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Have Self-Driving Cars Stopped Getting Better?

New reports from California suggest limits to autonomous vehicle performance

3 min read

Photo-illustration of an autonomous car with the driver about to engage with the wheel.
Photo-illustration: iStockphoto

Every January, the California Department of Motor Vehicles (DMV) releases data from companies that operated highly automated vehicles on the state’s public roads the previous year. By law, each company must report how many times a safety driver took control from an autonomous vehicle, either because the system had failed or because the human was worried it had.

Companies get to decide how to record these so-called disengagements. In 2017, for instance, relative newcomer Nvidia logged every single time a human touched the steering wheel of its test vehicle, even at the planned end of a test. Waymo, on the other hand, ran complex computer simulations after each disengagement, and only reported to the DMV those where it believed the driver was correct to take charge, rather than being overly cautious. GM chose not to report at least one instance where an autonomous car was about to block an intersection.

Such variety in reporting makes for widely disparate data. Nvidia told the DMV that its test runs were typically less than 5 miles in length, and thus it is not surprising that its car traveled an average of just 4.6 miles between disengagements. Waymo said its 75 test vehicles, in comparison, suffered disengagements only about once every 5,600 miles.

The disengagement reports are thus probably best viewed as marketing documents, indicative of neither the safety of a company’s technology nor its readiness for real-world deployment. However, as the DMV now has several years and over a million and a half miles’ worth of data, covering a growing list of companies (19 in 2017, compared with 11 the previous year), the reports do permit some analysis.

Despite more companies in the mix, the shine appears to be wearing off the Golden State for autonomous vehicle testing, with total reported mileage down by more than 20 percent from 2016. BMW, Ford, and Tesla all stopped testing there in 2017, reporting zero autonomous miles along with Honda and Volkswagen and startups Nio and Wheego. Delphi, now called Aptiv, only covered a tenth of the autonomous miles it reported in 2015. One explanation could be a shift in testing to other locations in the United States, such as Michigan and Florida, and around the world that allow fully driverless operation without any public disclosure.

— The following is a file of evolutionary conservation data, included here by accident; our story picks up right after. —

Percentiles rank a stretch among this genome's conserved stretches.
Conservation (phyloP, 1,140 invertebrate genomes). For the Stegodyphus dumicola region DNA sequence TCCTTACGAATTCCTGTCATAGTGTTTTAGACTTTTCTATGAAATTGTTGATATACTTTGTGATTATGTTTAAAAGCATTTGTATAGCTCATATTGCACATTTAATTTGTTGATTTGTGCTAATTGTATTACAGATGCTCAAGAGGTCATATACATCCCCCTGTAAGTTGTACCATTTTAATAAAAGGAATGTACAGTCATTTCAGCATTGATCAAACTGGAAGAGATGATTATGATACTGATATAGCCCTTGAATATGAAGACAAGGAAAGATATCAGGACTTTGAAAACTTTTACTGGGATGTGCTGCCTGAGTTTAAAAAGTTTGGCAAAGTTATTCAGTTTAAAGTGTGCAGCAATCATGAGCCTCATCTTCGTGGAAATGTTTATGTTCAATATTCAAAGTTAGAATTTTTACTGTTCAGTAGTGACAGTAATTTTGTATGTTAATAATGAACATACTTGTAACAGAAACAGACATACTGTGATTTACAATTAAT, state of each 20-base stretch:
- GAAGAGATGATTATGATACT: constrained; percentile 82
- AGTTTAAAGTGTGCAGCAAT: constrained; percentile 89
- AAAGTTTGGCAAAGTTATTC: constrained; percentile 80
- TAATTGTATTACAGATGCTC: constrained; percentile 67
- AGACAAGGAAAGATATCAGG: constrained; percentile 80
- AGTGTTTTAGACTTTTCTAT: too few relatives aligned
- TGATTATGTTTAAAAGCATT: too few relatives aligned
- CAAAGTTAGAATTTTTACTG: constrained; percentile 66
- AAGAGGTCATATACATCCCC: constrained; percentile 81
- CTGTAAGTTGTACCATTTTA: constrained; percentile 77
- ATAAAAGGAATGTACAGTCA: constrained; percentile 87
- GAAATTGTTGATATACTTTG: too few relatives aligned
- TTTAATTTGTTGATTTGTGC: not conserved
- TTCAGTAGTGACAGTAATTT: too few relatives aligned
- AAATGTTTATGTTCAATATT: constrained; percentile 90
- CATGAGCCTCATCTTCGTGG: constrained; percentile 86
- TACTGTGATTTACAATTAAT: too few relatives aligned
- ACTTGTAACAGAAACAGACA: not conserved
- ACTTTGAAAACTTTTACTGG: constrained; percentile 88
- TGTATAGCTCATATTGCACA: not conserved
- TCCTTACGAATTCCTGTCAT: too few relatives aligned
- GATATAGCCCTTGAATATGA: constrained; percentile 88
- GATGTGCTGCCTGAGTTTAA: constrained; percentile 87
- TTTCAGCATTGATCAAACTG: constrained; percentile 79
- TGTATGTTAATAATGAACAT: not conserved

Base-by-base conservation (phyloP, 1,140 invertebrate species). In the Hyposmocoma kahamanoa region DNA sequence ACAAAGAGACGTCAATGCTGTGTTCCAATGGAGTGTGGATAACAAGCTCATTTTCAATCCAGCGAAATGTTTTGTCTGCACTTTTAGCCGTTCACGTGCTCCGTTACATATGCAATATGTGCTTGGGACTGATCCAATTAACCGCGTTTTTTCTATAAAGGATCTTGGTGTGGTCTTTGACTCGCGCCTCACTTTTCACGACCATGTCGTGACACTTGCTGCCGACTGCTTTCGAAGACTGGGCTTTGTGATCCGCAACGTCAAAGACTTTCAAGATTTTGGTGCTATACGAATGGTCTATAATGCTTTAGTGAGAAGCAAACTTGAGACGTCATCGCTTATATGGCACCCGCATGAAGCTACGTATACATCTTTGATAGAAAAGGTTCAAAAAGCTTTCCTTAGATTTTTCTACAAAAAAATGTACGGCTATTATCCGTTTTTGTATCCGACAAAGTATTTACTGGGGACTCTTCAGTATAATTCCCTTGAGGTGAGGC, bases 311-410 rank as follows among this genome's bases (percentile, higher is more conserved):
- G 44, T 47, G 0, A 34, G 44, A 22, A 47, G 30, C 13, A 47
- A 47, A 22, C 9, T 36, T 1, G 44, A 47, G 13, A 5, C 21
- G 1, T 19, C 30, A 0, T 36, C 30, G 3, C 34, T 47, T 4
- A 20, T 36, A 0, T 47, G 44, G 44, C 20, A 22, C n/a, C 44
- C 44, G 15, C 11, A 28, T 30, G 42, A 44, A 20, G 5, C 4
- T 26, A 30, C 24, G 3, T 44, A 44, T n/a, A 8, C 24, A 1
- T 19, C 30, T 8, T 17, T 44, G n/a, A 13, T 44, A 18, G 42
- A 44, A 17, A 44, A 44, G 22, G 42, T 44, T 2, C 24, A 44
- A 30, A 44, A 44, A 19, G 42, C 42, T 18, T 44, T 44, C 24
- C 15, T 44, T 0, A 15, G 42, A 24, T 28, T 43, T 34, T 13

Waymo needs to improve its average disengagement rate by two or three orders of magnitude to avoid having a crowd of disappointed customers

Seven companies—Aptiv, Baidu, Bosch, Mercedes-Benz, Nvidia, Telenav, and Valeo—covered fewer than 2,000 miles each in autonomous mode in 2017. Such modest distances indicate limited research programs, where frequent failures might be expected. These companies averaged a disengagement every 4.5 miles.

Three companies, Drive.ai, Nissan, and Zoox, drove between 2,000 and 7,000 miles on California roads, corresponding to more ambitious research efforts. They managed more than 100 miles between disengagements.

The two remaining companies, Waymo and GM (with its Cruise subsidiary), accounted for over 95 percent of the autonomous miles traveled in 2017, tallying more than 480,000 miles. Their average disengagement rate was once every 2,900 miles—although the most recent data for GM suggests that it is approaching Waymo’s level of competence.

While a single disengagement every 5,000 or 6,000 miles appears to be thousands of times better than some startups, both Waymo and GM have announced the imminent start of commercial autonomous ride-sharing services. Waymo recently put in an order for “thousands” of self-driving Pacifica minivans with Chrysler, to start operations later this year, while GM said it will mass-produce autonomous Chevrolet Bolts without steering wheels or manual controls by 2019.

In a fleet of a thousand driverless vehicles, each driving a few hundred miles a day, even Waymo’s best-ever performance—a single disengagement in over 30,000 miles of driving last November—would correspond to multiple failures daily.

Waymo needs to improve its average disengagement rate by two or three orders of magnitude to avoid having a crowd of disappointed customers. However, even by its own figures, Waymo’s performance barely improved year on year. In 2016, it had a disengagement every 5,130 miles. In 2017, it averaged 5,600 miles. And remember that by Waymo’s definition, each of those disengagements represents a failure of its system to cope with real-world conditions. (Unlike last year, Waymo did not report how many of its 63 disengagements in 2017 might have led to an actual accident.)

It is possible that Waymo put its technology into more challenging scenarios in 2017, thus generating a higher level of disengagements. But it is also conceivable that, about every 6,000 miles or so, today’s technology encounters a situation or combination of problems that it simply cannot handle without human assistance.

One solution could be to deploy a teleoperation system such as the one being developed by Phantom Auto, where a remote human driver can take control for a short time to navigate an unexpected obstacle or assist passengers. Another possibility is that the road to our driverless future is going to be bumpier than expected.

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